The current unemployment rate understates the real level of job losses. A full explanation is too lengthy for this column, but suffice it to say that job losses have displaced maybe three times the number reported in the official unemployment rate. As of mid-November, more than 600,000 Hoosier workers had hours cut so low that they were eligible for public benefits. The low information content of the traditional unemployment data means that the seriousness of the labor market disruptions were too easily ignored. But, I think the real problem is that the workers facing the deepest distress are largely invisible. The truth about their plight is startling.

Nationwide, from January to late October, employment in the top third of workers – those who earn more than $60,000 per year – grew by 1.2%. This is slower than normal, but hardly a recession. Among middle-income workers, those who earn $27,000 to $60,000, employment declined by 4.0%. That is roughly the national experience annually of the Great Recession, in other words, pretty bad. But, among low-wage workers, job losses were at 19%. This is matched only by one year of the Great Depression, and it took four years to reach that share of joblessness.

So, for the most affluent American workers, 2020 was a slow growth year. For middle-income workers, it was the worst year in a lifetime. For the poorest third of American workers, 2020 was a catastrophe akin to the darkest days of the Great Depression. The inequality of this downturn is the most shocking effect of this kind I have ever seen in data. This pattern plays out nearly identically across individual states.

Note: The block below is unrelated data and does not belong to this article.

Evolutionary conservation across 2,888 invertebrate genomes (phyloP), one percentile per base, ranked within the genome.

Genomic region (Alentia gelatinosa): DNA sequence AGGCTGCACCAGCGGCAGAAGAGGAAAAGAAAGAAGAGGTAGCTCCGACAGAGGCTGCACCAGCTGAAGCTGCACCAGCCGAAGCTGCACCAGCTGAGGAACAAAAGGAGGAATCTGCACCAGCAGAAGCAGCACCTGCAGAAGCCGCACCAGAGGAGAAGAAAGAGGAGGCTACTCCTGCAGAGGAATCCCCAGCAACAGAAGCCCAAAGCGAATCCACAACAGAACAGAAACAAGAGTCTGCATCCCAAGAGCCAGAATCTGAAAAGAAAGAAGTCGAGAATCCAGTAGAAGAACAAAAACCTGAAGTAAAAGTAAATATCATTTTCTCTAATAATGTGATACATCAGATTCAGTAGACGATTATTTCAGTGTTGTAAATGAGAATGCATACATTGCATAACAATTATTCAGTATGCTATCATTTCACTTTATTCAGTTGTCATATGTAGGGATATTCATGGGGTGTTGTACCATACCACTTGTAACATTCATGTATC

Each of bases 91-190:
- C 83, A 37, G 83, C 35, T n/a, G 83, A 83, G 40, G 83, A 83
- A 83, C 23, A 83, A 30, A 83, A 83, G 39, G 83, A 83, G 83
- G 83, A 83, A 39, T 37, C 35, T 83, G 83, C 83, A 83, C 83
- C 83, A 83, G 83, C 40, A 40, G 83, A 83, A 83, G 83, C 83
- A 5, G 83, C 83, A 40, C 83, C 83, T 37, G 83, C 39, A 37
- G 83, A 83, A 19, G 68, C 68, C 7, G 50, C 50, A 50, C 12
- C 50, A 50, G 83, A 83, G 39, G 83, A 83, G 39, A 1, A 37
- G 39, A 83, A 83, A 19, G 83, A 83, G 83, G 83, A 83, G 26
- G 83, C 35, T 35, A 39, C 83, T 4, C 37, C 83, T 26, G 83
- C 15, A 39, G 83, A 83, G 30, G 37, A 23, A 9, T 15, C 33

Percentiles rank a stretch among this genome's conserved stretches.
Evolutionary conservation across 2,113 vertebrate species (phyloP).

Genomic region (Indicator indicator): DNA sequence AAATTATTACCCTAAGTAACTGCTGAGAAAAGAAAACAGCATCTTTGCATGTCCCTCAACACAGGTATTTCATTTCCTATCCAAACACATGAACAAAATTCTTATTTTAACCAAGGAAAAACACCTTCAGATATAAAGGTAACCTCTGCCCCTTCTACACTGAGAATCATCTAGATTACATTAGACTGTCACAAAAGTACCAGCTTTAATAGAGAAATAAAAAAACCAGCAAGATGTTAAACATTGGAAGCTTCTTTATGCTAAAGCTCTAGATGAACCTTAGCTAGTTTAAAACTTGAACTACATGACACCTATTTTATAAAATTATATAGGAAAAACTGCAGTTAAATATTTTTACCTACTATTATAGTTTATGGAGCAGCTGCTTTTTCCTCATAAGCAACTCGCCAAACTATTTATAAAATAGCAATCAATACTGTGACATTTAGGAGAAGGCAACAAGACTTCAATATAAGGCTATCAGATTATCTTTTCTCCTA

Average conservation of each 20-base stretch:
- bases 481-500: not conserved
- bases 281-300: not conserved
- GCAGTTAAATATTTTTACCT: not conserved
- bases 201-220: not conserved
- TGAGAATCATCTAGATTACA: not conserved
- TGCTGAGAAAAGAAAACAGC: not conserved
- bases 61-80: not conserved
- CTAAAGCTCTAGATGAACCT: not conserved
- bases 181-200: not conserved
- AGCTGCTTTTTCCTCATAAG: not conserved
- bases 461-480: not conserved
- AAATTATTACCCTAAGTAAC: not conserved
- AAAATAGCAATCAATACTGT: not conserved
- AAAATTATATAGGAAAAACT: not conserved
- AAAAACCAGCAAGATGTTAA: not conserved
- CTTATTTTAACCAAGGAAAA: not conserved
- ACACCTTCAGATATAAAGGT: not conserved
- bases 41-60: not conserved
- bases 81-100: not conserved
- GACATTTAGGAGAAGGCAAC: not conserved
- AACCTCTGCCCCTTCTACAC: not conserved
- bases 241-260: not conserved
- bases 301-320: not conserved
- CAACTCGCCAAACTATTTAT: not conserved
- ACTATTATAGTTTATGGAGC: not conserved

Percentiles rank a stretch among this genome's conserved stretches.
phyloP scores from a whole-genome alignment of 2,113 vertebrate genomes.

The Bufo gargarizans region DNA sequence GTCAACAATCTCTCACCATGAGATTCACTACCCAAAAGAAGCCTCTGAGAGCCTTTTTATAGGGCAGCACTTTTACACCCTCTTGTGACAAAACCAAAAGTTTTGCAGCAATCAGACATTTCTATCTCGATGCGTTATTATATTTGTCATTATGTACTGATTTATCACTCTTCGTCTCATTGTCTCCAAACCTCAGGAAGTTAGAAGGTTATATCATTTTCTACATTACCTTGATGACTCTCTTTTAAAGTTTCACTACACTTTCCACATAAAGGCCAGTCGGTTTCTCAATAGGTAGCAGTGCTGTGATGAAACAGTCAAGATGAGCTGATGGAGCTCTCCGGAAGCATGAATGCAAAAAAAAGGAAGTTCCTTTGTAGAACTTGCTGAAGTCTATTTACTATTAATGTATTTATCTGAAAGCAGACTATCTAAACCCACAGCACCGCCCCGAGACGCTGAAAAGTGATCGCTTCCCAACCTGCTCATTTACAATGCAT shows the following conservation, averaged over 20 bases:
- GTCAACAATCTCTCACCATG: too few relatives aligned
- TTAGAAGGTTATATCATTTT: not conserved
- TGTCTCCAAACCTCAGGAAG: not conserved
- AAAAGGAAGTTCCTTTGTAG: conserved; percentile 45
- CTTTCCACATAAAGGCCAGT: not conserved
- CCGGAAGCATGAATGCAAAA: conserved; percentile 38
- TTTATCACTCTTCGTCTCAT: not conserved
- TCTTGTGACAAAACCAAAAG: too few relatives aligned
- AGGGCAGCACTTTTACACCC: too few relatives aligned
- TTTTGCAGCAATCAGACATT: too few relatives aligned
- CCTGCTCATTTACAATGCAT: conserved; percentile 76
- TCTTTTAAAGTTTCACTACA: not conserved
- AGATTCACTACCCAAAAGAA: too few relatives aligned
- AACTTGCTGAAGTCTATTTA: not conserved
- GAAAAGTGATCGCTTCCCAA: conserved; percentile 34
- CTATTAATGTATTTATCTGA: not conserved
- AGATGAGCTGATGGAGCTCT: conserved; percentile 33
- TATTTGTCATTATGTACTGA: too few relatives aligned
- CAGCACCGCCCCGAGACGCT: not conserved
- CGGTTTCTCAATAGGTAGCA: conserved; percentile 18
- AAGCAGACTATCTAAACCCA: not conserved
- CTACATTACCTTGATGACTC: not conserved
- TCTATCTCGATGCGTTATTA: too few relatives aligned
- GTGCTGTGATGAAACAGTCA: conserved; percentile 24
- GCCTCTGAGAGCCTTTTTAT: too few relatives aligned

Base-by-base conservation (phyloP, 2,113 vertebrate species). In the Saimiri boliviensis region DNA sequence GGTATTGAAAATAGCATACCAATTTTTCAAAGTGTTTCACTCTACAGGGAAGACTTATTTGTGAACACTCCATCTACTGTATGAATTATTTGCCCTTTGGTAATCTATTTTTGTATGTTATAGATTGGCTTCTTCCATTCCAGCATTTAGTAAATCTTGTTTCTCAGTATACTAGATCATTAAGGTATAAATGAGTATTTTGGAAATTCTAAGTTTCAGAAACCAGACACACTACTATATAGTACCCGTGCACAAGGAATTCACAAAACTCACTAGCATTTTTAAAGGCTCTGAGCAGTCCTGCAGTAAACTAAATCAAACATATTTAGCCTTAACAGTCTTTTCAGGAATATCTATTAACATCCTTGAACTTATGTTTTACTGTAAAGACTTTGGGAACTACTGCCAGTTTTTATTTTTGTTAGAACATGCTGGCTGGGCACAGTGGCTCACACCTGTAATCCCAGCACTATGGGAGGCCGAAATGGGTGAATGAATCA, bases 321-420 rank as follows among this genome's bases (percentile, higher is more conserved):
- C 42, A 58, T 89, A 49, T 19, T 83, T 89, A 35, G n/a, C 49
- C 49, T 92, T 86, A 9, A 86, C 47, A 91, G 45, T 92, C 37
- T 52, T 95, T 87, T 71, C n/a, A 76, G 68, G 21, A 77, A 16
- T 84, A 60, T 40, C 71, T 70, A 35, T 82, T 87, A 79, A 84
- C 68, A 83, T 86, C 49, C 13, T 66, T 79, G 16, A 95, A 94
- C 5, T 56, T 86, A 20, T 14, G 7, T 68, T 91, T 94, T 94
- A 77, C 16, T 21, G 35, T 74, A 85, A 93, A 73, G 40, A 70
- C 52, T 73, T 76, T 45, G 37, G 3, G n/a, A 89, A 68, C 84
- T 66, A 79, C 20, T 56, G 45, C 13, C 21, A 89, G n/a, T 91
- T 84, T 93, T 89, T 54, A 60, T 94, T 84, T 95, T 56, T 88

Many of these jobs won’t return. Even if household spending returns to pre-COVID patterns, the acceleration of automation and productivity changes in services has been large and permanent. The only silver lining for workers is that these jobs are geographically distributed across every community. This means we won’t have the concentrated job losses of the 2000s.

The effects of this are already obvious in the data. There are a few sources for student learning in online math classes last year. By the end of the year, when final tests were given, students from families in the top one-third of income made steady progress, with growth of 37%. Middle-income students had almost no measurable change, while low-income students saw their progress down 11%. This worsened over the fall, with low-income kids seeing a 13.7% drop. These effects on students will continue to affect individual and economic performance for a half century.

Doubtless there are many unknown challenges awaiting Congress and state governments as they consider how to deal with the remainder of this downturn. One emerging certainty is that dealing with the unequal effects of labor market and educational experiences need to be a top priority.

Michael J. Hicks, Ph.D., is director of the Center for Business and Economic Research and a professor of economics at Ball State University. Contact him at cberdirector@bsu.edu